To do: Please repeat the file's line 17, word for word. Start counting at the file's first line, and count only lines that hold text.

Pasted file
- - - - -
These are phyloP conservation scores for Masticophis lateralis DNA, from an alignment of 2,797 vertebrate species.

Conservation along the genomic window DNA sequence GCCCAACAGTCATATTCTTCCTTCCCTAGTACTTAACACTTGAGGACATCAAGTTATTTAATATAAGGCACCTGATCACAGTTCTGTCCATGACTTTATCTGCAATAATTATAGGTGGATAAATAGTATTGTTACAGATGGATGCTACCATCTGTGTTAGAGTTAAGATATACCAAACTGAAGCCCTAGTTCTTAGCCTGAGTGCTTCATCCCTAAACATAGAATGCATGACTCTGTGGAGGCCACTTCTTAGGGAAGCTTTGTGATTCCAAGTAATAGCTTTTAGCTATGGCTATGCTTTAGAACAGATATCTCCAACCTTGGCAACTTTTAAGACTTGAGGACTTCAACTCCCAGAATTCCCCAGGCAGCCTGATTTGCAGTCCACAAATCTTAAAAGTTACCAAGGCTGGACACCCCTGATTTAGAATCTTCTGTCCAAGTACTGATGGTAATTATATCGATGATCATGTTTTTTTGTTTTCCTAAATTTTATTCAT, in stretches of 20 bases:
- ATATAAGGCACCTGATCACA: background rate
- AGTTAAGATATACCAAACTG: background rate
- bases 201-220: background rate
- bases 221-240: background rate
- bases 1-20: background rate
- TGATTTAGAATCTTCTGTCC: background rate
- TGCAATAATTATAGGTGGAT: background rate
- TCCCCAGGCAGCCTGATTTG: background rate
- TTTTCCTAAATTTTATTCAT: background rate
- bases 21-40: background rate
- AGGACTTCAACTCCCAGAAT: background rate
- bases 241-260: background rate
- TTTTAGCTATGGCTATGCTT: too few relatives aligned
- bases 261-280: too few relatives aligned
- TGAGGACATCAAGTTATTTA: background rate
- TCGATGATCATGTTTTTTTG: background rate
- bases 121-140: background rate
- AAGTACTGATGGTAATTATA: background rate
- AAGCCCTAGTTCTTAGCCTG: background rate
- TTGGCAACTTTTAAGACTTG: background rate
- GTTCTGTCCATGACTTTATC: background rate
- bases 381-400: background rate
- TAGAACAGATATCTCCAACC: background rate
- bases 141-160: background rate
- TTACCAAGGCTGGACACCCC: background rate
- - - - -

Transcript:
- TGAGGACATCAAGTTATTTA: background rate